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The modern sedan version of the Dodge Charger might be one of the furthest things from a sedate Mercedes-Benz car. Aside from the lunatics at AMG, very few Mercedes-Benz vehicles were meant to slide around corners in a cloud of tire smoke. However, the Dodge Charger is intended for just that sort of silliness. Still, the Dodge Charger might share a little bit more with Mercedes-Benz than you think. 

Is the Dodge Charger based on a Mercedes?

Yes, the crazy Dodge Charger is based on a Mercedes-Benz E-Class platform from the 1990s. While that may seem horrifying to every muscle sedan fan, it isn’t necessarily a bad thing. Even the oldest E-Class models featured independent rear suspension, an attribute the Ford Mustang didn’t adopt until 2015. 

The Dodge Charger, pictured here in yellow, shares architecture with a Mercedes-Benz E-Class
A newer Dodge Charger | Christopher Evans, Boston Herald via Getty Images

So even with the heavy Dodge Charger and Challenger and their bulky powerplants and dimensions, the old platform was forward-thinking. Frankly, in the show Grand Tour, presenters Jeremy Clarkson and Richard Hammond put it to the test. On the old platform, the Dodge Challenger Hellcat (mind you, with upgraded suspension, brakes, and other components) came within 0.5 seconds of an Aston Martin DB11 in a hot lap challenge.   

Dodge shares more than just the Dodge Charger’s architecture with Mercedes-Benz; it once shared a parent company. DaimlerChrysler, which operated from 1998 to 2007, owned Dodge and all other Chrysler automakers. The merger connected all of the automakers involved. As a result, Mercedes-Benz and Chrysler would collaborate on many products, like the infamous Chrysler Crossfire.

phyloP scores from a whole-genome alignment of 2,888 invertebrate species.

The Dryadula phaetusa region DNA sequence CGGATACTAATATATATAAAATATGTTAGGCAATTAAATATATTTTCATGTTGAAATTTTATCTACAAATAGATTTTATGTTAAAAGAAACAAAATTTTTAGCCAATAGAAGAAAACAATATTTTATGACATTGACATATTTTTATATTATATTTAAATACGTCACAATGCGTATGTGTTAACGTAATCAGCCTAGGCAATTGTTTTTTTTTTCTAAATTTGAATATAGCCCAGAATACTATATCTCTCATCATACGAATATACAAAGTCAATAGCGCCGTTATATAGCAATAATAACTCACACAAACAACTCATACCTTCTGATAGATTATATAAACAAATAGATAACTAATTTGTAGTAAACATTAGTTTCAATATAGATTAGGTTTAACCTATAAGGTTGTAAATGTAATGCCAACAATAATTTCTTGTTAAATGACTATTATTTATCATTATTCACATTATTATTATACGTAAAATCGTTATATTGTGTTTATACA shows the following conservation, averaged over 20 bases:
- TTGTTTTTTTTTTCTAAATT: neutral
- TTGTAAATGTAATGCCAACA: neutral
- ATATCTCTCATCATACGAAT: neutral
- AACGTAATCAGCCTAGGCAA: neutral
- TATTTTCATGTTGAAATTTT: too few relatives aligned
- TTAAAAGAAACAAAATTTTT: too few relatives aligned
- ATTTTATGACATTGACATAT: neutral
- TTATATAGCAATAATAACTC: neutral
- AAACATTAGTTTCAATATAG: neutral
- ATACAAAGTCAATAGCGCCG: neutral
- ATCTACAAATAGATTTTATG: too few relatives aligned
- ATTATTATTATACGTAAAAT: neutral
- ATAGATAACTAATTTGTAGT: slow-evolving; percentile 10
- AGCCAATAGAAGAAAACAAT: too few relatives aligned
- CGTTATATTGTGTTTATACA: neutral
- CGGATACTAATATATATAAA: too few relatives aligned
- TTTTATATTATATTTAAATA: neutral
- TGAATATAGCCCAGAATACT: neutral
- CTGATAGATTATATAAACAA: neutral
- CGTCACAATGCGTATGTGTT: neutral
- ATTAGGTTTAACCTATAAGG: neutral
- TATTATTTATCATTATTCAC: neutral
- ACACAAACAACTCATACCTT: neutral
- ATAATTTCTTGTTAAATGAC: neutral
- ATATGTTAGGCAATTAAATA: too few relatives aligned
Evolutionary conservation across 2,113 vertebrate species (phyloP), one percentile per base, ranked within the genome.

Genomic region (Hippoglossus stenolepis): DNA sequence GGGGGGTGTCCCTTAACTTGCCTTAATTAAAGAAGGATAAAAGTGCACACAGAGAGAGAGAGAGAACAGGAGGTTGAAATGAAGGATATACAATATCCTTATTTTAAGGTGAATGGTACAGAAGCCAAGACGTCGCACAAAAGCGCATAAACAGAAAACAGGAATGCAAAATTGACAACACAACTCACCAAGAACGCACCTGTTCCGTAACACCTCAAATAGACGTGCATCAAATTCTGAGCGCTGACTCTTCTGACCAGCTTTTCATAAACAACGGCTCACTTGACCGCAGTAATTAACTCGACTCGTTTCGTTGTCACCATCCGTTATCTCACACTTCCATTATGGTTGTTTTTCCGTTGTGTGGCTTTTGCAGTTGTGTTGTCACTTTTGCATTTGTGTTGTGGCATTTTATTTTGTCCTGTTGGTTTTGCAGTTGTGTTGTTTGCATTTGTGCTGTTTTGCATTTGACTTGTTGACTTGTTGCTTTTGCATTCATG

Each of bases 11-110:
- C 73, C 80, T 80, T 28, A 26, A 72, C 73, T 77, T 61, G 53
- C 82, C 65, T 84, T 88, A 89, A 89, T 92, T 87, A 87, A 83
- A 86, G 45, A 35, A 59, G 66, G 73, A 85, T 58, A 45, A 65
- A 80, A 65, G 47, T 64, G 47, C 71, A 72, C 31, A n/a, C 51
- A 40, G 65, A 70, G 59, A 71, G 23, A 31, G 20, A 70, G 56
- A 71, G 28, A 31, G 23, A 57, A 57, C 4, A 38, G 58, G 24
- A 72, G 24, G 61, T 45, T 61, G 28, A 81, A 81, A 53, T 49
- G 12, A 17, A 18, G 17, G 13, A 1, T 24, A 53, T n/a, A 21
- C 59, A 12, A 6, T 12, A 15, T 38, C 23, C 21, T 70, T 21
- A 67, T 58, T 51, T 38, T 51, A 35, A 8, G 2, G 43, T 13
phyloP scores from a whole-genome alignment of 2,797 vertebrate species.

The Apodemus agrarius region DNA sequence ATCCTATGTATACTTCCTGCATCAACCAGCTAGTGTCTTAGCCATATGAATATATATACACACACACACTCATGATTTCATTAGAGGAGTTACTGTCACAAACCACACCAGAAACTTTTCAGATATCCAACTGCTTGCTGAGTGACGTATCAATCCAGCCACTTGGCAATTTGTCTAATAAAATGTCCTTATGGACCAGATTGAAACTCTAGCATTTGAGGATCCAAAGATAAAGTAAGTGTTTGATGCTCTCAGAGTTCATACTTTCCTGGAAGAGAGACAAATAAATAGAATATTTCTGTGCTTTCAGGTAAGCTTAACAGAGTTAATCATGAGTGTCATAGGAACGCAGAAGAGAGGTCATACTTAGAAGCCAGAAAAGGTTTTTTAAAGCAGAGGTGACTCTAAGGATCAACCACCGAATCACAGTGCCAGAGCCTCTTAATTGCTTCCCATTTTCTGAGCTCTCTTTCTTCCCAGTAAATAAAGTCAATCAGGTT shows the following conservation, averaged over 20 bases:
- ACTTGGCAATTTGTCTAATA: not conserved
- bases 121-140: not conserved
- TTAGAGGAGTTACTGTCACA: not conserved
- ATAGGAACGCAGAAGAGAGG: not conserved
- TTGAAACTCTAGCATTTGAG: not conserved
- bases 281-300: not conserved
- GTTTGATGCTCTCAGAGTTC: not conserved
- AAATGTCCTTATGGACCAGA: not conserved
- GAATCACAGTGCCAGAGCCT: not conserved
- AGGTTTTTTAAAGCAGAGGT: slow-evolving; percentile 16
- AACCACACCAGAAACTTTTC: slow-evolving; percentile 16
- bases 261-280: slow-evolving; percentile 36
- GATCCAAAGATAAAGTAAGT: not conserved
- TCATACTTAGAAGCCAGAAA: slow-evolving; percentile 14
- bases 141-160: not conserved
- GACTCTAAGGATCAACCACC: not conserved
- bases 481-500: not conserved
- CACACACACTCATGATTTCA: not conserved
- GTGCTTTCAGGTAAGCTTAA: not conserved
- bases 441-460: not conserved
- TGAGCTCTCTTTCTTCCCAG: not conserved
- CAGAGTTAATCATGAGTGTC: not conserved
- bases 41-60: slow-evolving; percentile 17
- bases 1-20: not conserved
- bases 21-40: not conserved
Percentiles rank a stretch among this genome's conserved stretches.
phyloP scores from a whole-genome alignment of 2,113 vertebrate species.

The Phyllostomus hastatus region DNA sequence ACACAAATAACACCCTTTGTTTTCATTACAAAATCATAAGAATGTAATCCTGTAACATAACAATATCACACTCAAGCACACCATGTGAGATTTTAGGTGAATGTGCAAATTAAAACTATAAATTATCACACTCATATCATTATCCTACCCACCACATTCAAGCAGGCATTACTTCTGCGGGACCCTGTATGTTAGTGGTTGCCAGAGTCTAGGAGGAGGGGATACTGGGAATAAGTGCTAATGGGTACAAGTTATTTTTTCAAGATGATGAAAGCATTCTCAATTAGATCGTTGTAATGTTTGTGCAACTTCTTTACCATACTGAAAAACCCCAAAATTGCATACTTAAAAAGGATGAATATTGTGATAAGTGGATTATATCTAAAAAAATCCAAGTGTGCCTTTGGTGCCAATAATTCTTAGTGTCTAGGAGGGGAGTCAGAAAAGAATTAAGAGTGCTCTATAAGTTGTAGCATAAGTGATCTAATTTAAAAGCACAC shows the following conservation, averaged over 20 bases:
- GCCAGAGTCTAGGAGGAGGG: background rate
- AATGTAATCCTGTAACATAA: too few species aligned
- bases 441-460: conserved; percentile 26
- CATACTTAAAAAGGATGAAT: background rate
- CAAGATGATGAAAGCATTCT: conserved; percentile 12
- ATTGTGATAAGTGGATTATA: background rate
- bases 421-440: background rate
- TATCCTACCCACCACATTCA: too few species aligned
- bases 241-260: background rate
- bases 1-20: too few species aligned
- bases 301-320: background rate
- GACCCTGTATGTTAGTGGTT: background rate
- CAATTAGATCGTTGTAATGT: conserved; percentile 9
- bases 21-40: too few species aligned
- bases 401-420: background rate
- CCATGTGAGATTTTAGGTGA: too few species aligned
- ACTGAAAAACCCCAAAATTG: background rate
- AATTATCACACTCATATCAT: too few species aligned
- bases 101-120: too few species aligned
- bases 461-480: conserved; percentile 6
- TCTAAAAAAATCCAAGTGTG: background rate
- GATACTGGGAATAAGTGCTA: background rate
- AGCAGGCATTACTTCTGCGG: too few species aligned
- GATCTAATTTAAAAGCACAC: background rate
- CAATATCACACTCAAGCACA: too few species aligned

What happened to DaimlerChrylser?

DaimlerChrysler announced that it would rebrand to Daimler AG in 2007. According to the New York Times, Daimler sold Chrysler and its interests to a private equity firm for $7.4 billion. Unfortunately, the move was a response to fledgling profits from Chrysler. 

The Charger is an reminder of Dodge's connection to DaimlerChrysler
An interior Charger badge | Getty Images

Since then, Fiat Chrysler Automobiles (FCA) and now Stellantis have owned Chrysler and its interests. Fortunately, Stellantis hasn’t mandated too much change in the muscle car culture for cars like the Dodge Charger. However, Dodge’s announcement of its upcoming electric muscle car will likely change the current gas-powered madness.  

What other connection to Dodge does Mercedes-Benz have?

You may have seen Sprinter vans delivering goods and converted into “van life” mobile homes. Those vans are a product of a collaboration between Chrysler and Mercedes-Benz. According to Car and Driver, the Sprinter vans were badged Dodge products until 2009, when Mercedes-Benz took over the vehicles. 


Safety: Is the 2022 Dodge Charger a Deathtrap?

Will the Dodge Charger get an update? 

Considering that Dodge announced that they wouldn’t be producing the Charger or Challenger after 2024, it is unlikely that the company will update the Mercedes-Benz platform. Still, it is impressive what Dodge and SRT were able to do with an aging Mercedes-Benz E-Class platform and a lot of horsepower.